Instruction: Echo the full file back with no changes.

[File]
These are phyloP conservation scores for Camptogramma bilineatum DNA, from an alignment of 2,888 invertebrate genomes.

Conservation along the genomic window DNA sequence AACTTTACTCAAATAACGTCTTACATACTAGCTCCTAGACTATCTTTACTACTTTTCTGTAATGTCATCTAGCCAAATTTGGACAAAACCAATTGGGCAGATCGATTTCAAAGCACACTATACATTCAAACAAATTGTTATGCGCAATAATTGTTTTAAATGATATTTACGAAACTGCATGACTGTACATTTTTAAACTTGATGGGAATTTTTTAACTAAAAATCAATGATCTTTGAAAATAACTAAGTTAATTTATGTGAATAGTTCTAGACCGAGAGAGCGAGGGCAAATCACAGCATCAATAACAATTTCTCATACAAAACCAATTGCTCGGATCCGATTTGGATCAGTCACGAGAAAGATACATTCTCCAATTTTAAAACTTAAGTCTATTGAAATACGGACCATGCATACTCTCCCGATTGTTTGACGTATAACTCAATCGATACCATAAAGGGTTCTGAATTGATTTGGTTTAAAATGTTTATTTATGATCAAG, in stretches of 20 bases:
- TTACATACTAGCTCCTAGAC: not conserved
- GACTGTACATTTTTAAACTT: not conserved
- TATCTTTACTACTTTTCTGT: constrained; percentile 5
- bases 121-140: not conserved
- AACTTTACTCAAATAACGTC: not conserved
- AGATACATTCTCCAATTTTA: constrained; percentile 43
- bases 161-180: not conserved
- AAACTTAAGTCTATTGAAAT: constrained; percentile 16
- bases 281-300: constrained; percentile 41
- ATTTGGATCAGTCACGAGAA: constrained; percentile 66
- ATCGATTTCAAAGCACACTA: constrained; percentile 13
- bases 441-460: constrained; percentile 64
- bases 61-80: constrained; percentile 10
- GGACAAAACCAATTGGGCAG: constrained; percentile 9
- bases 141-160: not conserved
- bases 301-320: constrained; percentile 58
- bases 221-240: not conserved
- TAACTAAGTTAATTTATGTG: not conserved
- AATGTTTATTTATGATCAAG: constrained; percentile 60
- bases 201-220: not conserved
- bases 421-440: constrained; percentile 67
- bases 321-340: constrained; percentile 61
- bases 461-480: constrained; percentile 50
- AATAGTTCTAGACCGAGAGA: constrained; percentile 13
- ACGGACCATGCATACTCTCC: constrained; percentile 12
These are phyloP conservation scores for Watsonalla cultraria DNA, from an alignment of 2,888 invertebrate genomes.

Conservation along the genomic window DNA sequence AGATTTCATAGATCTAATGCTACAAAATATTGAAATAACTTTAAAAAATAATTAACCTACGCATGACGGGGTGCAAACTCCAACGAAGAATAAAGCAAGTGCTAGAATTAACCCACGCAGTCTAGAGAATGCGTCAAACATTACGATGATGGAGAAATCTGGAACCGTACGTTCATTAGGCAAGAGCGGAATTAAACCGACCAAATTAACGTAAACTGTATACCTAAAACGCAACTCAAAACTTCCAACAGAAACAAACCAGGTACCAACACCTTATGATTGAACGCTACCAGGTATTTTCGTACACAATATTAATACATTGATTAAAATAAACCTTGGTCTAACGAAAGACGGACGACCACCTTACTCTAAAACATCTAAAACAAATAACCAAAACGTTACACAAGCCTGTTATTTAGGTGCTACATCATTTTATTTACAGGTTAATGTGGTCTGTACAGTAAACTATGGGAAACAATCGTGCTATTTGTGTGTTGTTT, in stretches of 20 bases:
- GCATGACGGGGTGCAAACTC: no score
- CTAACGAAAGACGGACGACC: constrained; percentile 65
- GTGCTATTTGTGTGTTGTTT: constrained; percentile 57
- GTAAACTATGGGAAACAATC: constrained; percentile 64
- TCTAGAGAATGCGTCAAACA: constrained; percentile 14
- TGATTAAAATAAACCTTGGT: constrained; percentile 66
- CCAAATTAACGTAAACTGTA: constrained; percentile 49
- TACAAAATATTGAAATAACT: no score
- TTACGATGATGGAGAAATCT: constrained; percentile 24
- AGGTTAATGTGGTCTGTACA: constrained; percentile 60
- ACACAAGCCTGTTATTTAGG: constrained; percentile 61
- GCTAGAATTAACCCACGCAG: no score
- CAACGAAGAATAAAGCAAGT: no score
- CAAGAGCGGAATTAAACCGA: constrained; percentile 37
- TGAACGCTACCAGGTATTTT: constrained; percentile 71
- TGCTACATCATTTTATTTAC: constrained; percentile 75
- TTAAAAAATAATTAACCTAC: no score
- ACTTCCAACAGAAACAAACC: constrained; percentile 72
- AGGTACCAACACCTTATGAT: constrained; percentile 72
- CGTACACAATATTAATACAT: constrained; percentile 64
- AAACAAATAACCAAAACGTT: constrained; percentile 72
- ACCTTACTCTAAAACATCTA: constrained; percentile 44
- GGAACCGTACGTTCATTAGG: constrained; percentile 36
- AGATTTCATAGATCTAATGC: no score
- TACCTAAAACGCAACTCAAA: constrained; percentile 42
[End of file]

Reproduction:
These are phyloP conservation scores for Camptogramma bilineatum DNA, from an alignment of 2,888 invertebrate genomes.

Conservation along the genomic window DNA sequence AACTTTACTCAAATAACGTCTTACATACTAGCTCCTAGACTATCTTTACTACTTTTCTGTAATGTCATCTAGCCAAATTTGGACAAAACCAATTGGGCAGATCGATTTCAAAGCACACTATACATTCAAACAAATTGTTATGCGCAATAATTGTTTTAAATGATATTTACGAAACTGCATGACTGTACATTTTTAAACTTGATGGGAATTTTTTAACTAAAAATCAATGATCTTTGAAAATAACTAAGTTAATTTATGTGAATAGTTCTAGACCGAGAGAGCGAGGGCAAATCACAGCATCAATAACAATTTCTCATACAAAACCAATTGCTCGGATCCGATTTGGATCAGTCACGAGAAAGATACATTCTCCAATTTTAAAACTTAAGTCTATTGAAATACGGACCATGCATACTCTCCCGATTGTTTGACGTATAACTCAATCGATACCATAAAGGGTTCTGAATTGATTTGGTTTAAAATGTTTATTTATGATCAAG, in stretches of 20 bases:
- TTACATACTAGCTCCTAGAC: not conserved
- GACTGTACATTTTTAAACTT: not conserved
- TATCTTTACTACTTTTCTGT: constrained; percentile 5
- bases 121-140: not conserved
- AACTTTACTCAAATAACGTC: not conserved
- AGATACATTCTCCAATTTTA: constrained; percentile 43
- bases 161-180: not conserved
- AAACTTAAGTCTATTGAAAT: constrained; percentile 16
- bases 281-300: constrained; percentile 41
- ATTTGGATCAGTCACGAGAA: constrained; percentile 66
- ATCGATTTCAAAGCACACTA: constrained; percentile 13
- bases 441-460: constrained; percentile 64
- bases 61-80: constrained; percentile 10
- GGACAAAACCAATTGGGCAG: constrained; percentile 9
- bases 141-160: not conserved
- bases 301-320: constrained; percentile 58
- bases 221-240: not conserved
- TAACTAAGTTAATTTATGTG: not conserved
- AATGTTTATTTATGATCAAG: constrained; percentile 60
- bases 201-220: not conserved
- bases 421-440: constrained; percentile 67
- bases 321-340: constrained; percentile 61
- bases 461-480: constrained; percentile 50
- AATAGTTCTAGACCGAGAGA: constrained; percentile 13
- ACGGACCATGCATACTCTCC: constrained; percentile 12
These are phyloP conservation scores for Watsonalla cultraria DNA, from an alignment of 2,888 invertebrate genomes.

Conservation along the genomic window DNA sequence AGATTTCATAGATCTAATGCTACAAAATATTGAAATAACTTTAAAAAATAATTAACCTACGCATGACGGGGTGCAAACTCCAACGAAGAATAAAGCAAGTGCTAGAATTAACCCACGCAGTCTAGAGAATGCGTCAAACATTACGATGATGGAGAAATCTGGAACCGTACGTTCATTAGGCAAGAGCGGAATTAAACCGACCAAATTAACGTAAACTGTATACCTAAAACGCAACTCAAAACTTCCAACAGAAACAAACCAGGTACCAACACCTTATGATTGAACGCTACCAGGTATTTTCGTACACAATATTAATACATTGATTAAAATAAACCTTGGTCTAACGAAAGACGGACGACCACCTTACTCTAAAACATCTAAAACAAATAACCAAAACGTTACACAAGCCTGTTATTTAGGTGCTACATCATTTTATTTACAGGTTAATGTGGTCTGTACAGTAAACTATGGGAAACAATCGTGCTATTTGTGTGTTGTTT, in stretches of 20 bases:
- GCATGACGGGGTGCAAACTC: no score
- CTAACGAAAGACGGACGACC: constrained; percentile 65
- GTGCTATTTGTGTGTTGTTT: constrained; percentile 57
- GTAAACTATGGGAAACAATC: constrained; percentile 64
- TCTAGAGAATGCGTCAAACA: constrained; percentile 14
- TGATTAAAATAAACCTTGGT: constrained; percentile 66
- CCAAATTAACGTAAACTGTA: constrained; percentile 49
- TACAAAATATTGAAATAACT: no score
- TTACGATGATGGAGAAATCT: constrained; percentile 24
- AGGTTAATGTGGTCTGTACA: constrained; percentile 60
- ACACAAGCCTGTTATTTAGG: constrained; percentile 61
- GCTAGAATTAACCCACGCAG: no score
- CAACGAAGAATAAAGCAAGT: no score
- CAAGAGCGGAATTAAACCGA: constrained; percentile 37
- TGAACGCTACCAGGTATTTT: constrained; percentile 71
- TGCTACATCATTTTATTTAC: constrained; percentile 75
- TTAAAAAATAATTAACCTAC: no score
- ACTTCCAACAGAAACAAACC: constrained; percentile 72
- AGGTACCAACACCTTATGAT: constrained; percentile 72
- CGTACACAATATTAATACAT: constrained; percentile 64
- AAACAAATAACCAAAACGTT: constrained; percentile 72
- ACCTTACTCTAAAACATCTA: constrained; percentile 44
- GGAACCGTACGTTCATTAGG: constrained; percentile 36
- AGATTTCATAGATCTAATGC: no score
- TACCTAAAACGCAACTCAAA: constrained; percentile 42